Prior to experimentation with burning, carpenters would harvest sugi trees that were close to ocean water. Salt penetrating the fibers of the tree would increase the rot resistance properties. Due to high demand, salt-penetrated sugi became unsustainable. Carpenters discovered that burning the faces of the siding achieved similar rot resistance protection.

Though slightly counterintuitive, setting fire to the outer layer of wood also provides a level of fire protection as well. Once the wood has already been charred, it does not combust as easily. With 2-3 millimeters of burn, the structural support of the wood remains, but the external layer of carbon provides fire resistance. This is a desirable protection for those living in the countryside who do not have quick access to fire emergency services.

Yakisugi Examples in Japan

Yakisugi siding is common in rural areas of Japan. This house, close to my own, was built prior to World War II. The current resident’s father purchased the house after the end of the war for his family. Though the house was not originally covered in yakisugi, it was added approximately 25 years ago.

The current resident, the original owner’s daughter, has lived in the house for over 70 years. She is pleased with the yakisugi face that covers the house. Along with the beautiful texture of the burnt cedar boards, no maintenance has been required since hanging the siding.

How does it work?

Sugi planks are laid out and ready to be lashed together.

Burning like this could be easily achieved close to the building site and directly hung once burned without further treatment. To achieve consistent and quick charring, triangular prisms of sugi would be laced together with string. Tinder was then stuffed into the center of the prism, lit on fire, and placed upright to form a smokestack. Once flames poured out of the top, it was brought down, unlaced, doused in water, and hung as siding. Done like this, it would last decades with no further intervention. This Yakisugi cladding requires little maintenance, and when it does it can be quickly completed by either burning a new layer or simply replacing worn out stretches of cladding.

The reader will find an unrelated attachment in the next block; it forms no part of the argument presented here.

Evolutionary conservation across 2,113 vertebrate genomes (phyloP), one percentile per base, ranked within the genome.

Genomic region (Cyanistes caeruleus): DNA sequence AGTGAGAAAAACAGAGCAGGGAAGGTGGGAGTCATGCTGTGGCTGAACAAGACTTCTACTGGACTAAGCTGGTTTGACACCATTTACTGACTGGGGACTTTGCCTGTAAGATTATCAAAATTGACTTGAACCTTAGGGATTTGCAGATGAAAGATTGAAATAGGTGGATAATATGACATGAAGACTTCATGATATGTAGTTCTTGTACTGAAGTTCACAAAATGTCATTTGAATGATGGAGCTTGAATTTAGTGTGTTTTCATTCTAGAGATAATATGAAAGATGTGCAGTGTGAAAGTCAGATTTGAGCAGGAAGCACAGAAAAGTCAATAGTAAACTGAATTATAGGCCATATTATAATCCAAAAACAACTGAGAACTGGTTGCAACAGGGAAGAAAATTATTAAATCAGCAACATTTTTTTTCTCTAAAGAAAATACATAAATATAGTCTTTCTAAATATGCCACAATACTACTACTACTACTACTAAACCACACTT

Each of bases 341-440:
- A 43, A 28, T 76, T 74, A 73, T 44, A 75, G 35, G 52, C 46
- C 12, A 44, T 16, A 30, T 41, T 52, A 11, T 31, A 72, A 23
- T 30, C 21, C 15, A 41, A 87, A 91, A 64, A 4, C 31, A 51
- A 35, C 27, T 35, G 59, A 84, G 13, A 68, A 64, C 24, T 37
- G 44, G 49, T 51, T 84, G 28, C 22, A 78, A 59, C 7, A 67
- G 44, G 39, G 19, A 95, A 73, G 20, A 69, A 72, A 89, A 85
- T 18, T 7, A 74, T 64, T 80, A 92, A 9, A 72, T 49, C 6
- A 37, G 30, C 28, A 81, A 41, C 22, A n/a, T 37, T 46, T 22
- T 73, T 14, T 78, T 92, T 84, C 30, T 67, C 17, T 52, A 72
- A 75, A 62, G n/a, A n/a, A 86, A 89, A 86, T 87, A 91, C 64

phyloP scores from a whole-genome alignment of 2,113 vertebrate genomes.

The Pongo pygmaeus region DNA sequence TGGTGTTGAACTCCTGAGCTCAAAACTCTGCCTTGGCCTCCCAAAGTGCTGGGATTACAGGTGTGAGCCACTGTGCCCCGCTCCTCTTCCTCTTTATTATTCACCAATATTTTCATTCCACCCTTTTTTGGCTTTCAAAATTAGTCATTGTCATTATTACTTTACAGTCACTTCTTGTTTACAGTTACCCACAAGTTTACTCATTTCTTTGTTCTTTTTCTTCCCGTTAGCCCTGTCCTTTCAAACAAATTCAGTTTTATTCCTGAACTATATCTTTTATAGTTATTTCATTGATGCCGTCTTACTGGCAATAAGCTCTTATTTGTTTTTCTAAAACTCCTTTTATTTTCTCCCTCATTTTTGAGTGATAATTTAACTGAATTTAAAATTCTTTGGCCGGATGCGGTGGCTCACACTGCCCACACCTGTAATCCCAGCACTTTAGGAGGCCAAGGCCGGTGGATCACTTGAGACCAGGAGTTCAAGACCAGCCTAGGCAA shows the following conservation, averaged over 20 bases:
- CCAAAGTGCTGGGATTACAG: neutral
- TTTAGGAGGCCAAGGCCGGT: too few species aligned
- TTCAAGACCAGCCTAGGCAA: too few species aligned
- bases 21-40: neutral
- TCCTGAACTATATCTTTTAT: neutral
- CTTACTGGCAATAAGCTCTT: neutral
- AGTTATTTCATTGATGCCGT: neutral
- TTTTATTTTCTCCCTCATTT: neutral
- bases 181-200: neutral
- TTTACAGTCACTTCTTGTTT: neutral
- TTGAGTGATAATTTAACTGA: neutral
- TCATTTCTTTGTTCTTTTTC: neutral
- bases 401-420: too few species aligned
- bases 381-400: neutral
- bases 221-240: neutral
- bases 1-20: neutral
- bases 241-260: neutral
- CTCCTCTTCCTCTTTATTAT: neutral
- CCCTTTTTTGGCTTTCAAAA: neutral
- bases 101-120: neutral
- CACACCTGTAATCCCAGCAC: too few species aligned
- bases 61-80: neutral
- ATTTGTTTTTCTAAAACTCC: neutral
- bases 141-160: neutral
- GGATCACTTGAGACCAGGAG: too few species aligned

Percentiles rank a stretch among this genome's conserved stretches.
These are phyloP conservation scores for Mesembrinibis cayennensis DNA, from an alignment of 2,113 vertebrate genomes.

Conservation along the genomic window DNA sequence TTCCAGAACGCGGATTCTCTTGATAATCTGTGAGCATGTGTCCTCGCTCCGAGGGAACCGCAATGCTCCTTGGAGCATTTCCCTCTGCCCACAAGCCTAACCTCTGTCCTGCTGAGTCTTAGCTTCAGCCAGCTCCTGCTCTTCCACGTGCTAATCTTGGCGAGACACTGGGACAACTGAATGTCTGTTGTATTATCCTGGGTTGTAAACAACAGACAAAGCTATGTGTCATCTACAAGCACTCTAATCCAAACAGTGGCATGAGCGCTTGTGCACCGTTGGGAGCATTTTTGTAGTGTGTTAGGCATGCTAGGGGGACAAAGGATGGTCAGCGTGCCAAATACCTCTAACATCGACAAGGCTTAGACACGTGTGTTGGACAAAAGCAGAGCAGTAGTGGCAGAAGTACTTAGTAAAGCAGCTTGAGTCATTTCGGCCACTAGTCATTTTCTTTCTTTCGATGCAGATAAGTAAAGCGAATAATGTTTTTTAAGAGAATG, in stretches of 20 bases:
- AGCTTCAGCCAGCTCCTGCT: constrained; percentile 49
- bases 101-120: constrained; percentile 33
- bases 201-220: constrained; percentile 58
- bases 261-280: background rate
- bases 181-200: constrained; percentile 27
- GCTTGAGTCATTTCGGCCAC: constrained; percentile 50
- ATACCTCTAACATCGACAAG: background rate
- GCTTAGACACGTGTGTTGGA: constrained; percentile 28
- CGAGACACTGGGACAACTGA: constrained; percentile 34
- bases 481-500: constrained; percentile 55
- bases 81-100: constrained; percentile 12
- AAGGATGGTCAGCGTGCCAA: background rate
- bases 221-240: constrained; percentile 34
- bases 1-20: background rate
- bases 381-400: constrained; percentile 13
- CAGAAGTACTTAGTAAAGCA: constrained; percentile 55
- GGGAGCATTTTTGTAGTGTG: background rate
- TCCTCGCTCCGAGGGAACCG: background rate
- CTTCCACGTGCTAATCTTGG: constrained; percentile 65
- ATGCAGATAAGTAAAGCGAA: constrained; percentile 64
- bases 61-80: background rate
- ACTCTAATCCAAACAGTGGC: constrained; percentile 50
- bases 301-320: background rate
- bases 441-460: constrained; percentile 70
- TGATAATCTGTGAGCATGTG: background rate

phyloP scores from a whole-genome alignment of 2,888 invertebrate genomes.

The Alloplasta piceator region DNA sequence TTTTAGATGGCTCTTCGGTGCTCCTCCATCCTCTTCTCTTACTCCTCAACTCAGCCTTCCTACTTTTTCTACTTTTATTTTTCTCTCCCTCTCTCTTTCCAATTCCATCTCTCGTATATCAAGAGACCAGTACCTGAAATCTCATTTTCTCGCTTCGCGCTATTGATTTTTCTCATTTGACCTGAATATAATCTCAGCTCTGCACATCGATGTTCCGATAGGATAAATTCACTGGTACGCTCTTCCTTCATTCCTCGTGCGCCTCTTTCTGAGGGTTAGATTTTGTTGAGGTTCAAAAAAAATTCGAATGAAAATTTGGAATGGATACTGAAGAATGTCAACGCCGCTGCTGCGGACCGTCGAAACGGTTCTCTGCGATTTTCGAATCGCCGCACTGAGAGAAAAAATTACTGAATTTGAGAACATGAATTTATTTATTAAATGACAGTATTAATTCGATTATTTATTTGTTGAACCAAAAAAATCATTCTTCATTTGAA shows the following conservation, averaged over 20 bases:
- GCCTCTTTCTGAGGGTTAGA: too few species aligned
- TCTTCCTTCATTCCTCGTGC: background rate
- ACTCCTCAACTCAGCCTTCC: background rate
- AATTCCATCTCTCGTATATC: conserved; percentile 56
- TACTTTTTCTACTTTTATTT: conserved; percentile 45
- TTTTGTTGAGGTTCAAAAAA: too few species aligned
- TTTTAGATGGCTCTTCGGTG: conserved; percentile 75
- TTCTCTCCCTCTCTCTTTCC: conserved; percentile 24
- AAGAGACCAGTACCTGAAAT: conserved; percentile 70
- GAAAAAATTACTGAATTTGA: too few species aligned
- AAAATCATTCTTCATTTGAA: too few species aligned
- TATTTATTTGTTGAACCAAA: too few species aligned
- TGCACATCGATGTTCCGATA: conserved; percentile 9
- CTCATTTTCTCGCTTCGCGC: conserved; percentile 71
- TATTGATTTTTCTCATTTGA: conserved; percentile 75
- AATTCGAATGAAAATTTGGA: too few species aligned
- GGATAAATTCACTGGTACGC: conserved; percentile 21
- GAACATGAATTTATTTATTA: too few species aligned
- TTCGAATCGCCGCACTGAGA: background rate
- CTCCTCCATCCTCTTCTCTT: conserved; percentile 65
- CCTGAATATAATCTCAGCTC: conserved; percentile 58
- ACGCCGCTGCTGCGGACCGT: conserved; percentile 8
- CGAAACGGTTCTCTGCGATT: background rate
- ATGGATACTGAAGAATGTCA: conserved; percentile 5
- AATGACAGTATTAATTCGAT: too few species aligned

With ropes, a prism is made and the center cavity is filled with tinder.

The fire is lit from the bottom and the stack is engulfed in flames.

In modern yakisugi manufacturing, automated machines achieve burning the planks of sugi in batches. With easier access to oil-based finishes and hardeners, once boards are burned, coats of these finishes may also be applied to add even more protection. It is still a vernacular construction technique used in the countryside for farmhouses and storerooms, but it has made a resurgence in living spaces and office buildings.

After burning for several minutes, the ropes are cut and planks doused in water.

For a deep burn, this method can be dangerous without taking safety precautions.

You do not need an industrial machine or a prism structure to experiment with the yakisugi technique at home. A simple propane or MAPP gas torch will work. True yakisugi requires Japanese cedar but similar results can be obtained on other cedar species. Different increments of burning along the grain provide different textures. The charred layer needs to be able 2-3mm deep for adequate levels of protection. Once completed, no wire-brushing is necessary. An oil finish can be applied but is also unnecessary.

Alternatively, simple propane torches can be used to create a consistent burn.

This method requires more time but allows for more control and is slightly safer.

More important than experimenting with and implementing yakisugi, we should understand its history. The hope is that we, the community of woodworkers, will leave the collective knowledge of woodworking techniques better off than what we received. The start of this goal is to appreciate, respect, and correctly use those techniques, including the name of the techniques themselves.

In the realm of those techniques is yakisugi; it is not called shou sugi ban, nor is every charred workpiece in a project called yakisugi, the name being reserved for a specific species. As an alternative, one can call it a charred finish or a carbon layer. Please join me and a growing number of woodworkers in correcting this inaccurate terminology. Help us leave woodworkers of tomorrow accurate and more robust knowledge than what we received—knowledge that will last longer than yakisugi siding, hung beautifully on the side of a country farmhouse in rural Japan.